A thinner, slimmer Embiid should not only take some weight off of his knees and ankles, but it might also allow Brett Brown to keep his best player in the game for longer stretches in important situations.

Summer in the NBA is rife with news of #musclewatch, but for now here’s hoping that Embiid can keep the weight off. Keep counting those calories, my dude.

Rudy Gobert says lack of Team USA stars in World Cup will continue

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The 2019 FIBA World Cup is over, and the United States did not medal. It was a disappointing showing for Kemba Walker, Marcus Smart, and Jayson Tatum, who led the U.S. national team in a year in which several stars did not want to participate.

Instead it looks as though players like Stephen Curry and Draymond Green will play next year in the 2020 Olympics in Japan. Meanwhile, what can FIBA do to entice stars to play in their tournament?

There are lots of issues with how the World Cup works, including the wonky qualifying windows and the fact that the Olympics come in short succession. That’s not to say that folks back in the States don’t want the World Cup to be a big deal — USA basketball head Jerry Colangelo has said that he wants the FIBA contest to be a premier event.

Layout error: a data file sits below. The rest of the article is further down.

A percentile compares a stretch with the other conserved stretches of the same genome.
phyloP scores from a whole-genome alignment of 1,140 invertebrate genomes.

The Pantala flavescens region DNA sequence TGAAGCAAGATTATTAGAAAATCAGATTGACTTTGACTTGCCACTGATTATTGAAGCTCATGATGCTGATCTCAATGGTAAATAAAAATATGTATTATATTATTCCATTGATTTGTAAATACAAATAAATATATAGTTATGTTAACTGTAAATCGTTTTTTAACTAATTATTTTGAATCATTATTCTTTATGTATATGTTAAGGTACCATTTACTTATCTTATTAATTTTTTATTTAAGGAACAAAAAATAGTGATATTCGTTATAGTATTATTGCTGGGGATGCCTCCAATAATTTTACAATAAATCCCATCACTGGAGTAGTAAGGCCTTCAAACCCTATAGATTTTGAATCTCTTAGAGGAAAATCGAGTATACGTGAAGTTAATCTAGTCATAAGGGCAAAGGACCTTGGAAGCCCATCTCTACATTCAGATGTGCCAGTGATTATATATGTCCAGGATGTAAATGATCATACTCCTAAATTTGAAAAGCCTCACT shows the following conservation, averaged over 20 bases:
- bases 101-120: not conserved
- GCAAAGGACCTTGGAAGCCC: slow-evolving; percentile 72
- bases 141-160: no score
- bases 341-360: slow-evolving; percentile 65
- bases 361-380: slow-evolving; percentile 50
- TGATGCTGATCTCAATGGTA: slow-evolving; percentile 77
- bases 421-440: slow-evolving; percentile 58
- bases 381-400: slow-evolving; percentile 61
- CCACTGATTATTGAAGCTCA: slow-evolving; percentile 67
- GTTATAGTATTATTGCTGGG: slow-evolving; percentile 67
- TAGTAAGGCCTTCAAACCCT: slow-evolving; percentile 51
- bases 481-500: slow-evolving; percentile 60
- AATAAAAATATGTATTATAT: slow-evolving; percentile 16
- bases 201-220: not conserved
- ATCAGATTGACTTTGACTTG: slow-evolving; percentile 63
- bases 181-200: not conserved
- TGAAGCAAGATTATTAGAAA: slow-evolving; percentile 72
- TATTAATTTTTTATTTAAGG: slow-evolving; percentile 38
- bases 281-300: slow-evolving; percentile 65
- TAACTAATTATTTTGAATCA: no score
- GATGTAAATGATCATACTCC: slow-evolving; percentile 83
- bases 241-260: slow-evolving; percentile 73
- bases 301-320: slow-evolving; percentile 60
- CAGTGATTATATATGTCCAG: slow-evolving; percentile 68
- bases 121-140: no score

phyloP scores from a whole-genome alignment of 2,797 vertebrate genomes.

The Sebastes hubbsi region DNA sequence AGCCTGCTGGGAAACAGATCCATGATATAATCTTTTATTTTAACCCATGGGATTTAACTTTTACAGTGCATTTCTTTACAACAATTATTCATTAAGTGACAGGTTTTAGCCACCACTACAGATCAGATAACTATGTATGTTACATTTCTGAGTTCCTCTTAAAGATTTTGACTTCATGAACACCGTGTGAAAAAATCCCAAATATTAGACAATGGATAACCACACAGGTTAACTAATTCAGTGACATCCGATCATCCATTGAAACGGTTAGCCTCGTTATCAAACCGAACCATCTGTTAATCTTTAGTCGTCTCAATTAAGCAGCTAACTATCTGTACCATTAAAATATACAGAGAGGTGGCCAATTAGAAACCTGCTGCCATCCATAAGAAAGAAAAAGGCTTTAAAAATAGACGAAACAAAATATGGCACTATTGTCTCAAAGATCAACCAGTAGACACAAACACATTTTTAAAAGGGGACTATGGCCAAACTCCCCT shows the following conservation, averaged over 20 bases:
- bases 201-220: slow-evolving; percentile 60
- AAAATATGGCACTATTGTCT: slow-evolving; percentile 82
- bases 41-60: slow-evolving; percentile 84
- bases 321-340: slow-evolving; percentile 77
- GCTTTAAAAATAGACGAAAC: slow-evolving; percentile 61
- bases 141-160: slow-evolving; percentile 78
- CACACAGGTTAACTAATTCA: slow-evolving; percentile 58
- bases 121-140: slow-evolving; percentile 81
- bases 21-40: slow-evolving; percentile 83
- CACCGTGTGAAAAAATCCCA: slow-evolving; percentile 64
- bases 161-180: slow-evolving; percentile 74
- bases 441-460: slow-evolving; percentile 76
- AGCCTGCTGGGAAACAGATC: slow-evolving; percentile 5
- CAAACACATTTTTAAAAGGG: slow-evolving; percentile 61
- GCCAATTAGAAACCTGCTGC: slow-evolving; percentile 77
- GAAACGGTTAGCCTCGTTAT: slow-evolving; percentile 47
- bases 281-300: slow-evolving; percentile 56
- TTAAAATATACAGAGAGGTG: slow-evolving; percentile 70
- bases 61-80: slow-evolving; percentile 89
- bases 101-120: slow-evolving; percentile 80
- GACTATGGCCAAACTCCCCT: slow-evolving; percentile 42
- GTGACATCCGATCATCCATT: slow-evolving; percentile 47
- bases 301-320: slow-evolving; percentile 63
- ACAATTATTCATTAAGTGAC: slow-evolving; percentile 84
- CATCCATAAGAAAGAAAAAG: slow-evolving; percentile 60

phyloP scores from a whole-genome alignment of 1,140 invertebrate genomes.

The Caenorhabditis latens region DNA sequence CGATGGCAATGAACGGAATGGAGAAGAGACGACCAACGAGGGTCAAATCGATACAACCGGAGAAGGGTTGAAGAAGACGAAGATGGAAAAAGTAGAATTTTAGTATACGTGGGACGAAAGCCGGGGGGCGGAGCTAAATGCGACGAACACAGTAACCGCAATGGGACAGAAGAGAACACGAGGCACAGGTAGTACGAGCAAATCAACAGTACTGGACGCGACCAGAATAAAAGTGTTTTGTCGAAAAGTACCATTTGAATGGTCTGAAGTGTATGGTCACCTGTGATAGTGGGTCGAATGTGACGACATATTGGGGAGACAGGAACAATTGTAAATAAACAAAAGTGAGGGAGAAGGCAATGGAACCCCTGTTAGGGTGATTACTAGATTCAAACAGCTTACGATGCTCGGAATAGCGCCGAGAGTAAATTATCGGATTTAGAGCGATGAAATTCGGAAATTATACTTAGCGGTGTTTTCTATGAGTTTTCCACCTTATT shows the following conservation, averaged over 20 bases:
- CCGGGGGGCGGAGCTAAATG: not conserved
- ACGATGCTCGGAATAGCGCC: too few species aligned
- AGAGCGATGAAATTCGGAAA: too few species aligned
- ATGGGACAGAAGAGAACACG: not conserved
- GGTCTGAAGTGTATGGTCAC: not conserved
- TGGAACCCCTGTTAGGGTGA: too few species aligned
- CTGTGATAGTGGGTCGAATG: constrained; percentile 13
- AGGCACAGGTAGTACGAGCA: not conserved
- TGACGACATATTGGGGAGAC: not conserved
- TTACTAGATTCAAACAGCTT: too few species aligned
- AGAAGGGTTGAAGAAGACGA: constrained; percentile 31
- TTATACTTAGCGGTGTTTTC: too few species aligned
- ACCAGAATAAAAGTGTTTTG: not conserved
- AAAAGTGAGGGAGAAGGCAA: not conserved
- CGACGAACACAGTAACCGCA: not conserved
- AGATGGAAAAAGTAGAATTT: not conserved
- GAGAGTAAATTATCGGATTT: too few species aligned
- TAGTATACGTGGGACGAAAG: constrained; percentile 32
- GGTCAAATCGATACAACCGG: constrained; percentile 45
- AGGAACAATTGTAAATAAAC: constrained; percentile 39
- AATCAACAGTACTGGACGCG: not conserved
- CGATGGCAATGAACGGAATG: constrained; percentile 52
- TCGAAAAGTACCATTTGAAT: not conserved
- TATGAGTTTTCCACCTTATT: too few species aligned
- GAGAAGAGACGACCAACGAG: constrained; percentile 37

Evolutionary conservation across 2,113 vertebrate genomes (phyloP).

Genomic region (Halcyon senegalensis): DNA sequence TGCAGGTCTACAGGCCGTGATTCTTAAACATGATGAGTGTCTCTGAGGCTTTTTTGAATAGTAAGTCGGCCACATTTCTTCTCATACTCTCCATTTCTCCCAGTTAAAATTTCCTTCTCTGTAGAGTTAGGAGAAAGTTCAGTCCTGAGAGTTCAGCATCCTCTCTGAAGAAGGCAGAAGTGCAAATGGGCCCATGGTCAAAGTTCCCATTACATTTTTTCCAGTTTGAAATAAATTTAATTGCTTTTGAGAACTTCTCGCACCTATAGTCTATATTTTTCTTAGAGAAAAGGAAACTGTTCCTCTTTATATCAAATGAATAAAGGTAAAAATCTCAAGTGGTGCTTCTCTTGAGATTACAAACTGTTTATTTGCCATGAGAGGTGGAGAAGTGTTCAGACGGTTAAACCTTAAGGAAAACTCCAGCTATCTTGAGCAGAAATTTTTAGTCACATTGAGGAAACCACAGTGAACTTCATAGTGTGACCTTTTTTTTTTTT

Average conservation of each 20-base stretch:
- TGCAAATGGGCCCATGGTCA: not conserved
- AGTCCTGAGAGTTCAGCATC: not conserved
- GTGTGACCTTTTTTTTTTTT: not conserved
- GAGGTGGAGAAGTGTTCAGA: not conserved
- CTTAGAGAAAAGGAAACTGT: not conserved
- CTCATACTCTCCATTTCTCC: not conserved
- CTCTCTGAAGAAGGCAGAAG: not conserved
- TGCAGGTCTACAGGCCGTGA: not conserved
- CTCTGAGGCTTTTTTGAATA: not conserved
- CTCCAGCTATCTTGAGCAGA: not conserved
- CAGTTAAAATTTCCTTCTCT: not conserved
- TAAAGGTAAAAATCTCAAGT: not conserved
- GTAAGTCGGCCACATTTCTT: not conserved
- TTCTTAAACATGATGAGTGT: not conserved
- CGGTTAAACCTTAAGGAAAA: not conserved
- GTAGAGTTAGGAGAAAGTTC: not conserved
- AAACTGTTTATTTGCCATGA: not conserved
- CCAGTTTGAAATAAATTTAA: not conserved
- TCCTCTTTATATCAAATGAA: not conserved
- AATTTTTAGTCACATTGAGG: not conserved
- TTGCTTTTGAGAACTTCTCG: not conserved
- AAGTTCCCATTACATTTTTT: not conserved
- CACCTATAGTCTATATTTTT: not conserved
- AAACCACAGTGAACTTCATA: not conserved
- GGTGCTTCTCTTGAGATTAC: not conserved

But some, like Utah Jazz and French national team big man Rudy Gobert, don’t ever see that happening. Speaking to the New York Times’ Marc Stein, Gobert said that he doesn’t believe players will join in on the FIBA games thanks to how the modern NBA works.

Via NY Times:

“I wish all the best players would come, but it’s never going to happen,” Gobert said of the modern N.B.A. player’s approach in the Load Management Era. “They think about themselves more than anything — and it’s understandable. It’s a business. We all have families to take care of.”

Although FIBA has been around since 1932, it’s not a part of American culture yet and thus the Olympics seem to be what both players and fans care about in comparison. That the U.S. men’s team didn’t come away with the gold doesn’t even seem to be that big of a deal, culturally.

Gobert has the right idea in terms of the reality of the situation. Until respective national team organizations can entice their own players to join in, it’s not clear what the World Cup will mean for basketball fans in North America moving forward. As such, we are unlikely to see a star-studded World Cup Team USA in the near future.